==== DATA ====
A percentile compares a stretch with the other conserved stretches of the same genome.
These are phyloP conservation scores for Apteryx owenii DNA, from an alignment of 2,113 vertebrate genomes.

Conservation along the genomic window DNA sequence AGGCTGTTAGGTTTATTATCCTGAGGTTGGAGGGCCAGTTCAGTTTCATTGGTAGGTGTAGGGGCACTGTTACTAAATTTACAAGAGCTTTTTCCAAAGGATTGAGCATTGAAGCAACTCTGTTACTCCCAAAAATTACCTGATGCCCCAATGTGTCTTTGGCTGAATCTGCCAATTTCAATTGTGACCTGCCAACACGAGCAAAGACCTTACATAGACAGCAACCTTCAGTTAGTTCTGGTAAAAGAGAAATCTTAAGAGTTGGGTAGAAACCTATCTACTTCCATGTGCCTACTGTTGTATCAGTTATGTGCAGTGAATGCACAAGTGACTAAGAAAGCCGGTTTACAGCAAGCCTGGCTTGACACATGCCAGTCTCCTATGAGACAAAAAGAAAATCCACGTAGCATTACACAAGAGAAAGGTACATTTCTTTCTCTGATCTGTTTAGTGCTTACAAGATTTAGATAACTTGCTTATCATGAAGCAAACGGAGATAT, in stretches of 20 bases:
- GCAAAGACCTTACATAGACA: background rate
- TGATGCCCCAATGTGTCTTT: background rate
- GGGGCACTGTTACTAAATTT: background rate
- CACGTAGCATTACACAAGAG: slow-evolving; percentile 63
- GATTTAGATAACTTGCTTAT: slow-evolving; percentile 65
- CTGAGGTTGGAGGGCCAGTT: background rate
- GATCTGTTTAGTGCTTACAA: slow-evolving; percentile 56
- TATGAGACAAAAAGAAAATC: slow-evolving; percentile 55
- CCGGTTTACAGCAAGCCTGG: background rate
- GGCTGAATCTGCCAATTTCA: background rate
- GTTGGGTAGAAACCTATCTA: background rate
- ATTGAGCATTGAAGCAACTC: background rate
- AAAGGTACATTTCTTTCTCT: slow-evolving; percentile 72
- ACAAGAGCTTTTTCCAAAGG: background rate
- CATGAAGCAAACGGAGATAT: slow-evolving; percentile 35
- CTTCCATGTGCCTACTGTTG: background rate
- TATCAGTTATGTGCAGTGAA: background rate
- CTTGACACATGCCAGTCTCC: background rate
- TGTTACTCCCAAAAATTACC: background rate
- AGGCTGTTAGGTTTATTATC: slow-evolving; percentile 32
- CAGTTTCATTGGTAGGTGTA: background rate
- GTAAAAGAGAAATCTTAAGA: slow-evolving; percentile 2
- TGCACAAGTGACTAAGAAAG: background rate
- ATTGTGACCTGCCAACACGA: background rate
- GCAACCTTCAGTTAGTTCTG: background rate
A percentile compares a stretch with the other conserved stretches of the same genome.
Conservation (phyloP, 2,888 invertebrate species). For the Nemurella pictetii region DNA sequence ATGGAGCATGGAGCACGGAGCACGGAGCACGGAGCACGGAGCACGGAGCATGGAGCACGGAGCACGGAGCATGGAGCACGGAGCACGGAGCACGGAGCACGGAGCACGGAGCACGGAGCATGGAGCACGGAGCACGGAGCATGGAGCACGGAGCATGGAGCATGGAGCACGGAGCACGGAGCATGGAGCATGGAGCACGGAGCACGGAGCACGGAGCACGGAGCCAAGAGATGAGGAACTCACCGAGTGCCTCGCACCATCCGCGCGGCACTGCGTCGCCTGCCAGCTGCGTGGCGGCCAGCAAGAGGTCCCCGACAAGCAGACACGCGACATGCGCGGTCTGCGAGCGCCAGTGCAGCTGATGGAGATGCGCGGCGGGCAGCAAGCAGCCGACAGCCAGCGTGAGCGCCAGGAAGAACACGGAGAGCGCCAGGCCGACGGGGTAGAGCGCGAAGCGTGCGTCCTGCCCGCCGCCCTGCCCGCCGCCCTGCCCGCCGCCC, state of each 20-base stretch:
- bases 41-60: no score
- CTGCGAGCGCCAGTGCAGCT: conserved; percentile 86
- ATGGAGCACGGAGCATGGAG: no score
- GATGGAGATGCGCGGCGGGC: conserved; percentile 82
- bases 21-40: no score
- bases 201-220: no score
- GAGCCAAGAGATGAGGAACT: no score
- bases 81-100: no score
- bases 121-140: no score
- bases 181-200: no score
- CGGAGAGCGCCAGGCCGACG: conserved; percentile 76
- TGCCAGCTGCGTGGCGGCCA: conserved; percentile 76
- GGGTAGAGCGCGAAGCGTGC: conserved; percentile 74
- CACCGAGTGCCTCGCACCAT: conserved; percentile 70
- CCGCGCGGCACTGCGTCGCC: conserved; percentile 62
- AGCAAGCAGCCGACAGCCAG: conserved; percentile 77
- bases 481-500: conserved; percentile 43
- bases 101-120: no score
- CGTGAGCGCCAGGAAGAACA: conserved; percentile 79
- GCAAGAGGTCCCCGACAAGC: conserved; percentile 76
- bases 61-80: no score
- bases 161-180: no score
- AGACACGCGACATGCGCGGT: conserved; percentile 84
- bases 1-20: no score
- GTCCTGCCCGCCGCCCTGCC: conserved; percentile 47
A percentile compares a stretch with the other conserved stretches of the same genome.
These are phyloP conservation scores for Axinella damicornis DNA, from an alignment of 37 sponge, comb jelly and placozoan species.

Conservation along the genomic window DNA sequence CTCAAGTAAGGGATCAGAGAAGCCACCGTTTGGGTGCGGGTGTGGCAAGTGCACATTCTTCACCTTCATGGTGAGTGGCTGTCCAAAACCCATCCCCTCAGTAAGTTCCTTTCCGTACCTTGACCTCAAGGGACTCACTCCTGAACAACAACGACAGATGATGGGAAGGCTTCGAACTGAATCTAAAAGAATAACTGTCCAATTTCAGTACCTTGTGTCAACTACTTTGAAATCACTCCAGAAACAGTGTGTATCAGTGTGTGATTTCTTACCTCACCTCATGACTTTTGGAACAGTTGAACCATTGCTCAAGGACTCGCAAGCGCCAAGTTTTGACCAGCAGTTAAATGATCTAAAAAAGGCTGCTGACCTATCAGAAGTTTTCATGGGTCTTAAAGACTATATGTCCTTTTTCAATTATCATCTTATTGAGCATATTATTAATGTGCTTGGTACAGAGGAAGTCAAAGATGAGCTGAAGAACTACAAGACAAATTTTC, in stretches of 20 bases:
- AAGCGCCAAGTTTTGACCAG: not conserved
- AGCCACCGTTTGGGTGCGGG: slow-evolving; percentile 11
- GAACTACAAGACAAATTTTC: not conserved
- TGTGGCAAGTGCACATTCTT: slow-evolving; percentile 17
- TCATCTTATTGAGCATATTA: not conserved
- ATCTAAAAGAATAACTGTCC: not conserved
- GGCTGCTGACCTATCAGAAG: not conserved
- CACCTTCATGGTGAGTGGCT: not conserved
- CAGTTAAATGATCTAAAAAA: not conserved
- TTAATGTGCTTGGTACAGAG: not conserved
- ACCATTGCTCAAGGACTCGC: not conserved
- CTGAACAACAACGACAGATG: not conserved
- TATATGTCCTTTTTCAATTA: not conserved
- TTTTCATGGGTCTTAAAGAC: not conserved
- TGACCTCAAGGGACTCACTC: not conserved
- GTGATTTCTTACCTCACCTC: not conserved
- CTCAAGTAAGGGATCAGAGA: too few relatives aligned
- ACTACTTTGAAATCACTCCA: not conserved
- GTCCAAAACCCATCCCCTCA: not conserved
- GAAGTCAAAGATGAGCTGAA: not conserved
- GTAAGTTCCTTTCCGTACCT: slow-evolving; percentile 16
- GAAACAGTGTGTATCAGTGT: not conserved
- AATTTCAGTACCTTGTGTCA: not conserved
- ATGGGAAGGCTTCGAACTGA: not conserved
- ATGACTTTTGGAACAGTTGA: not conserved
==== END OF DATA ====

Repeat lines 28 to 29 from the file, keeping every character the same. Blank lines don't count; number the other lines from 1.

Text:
- GCAACCTTCAGTTAGTTCTG: background rate
A percentile compares a stretch with the other conserved stretches of the same genome.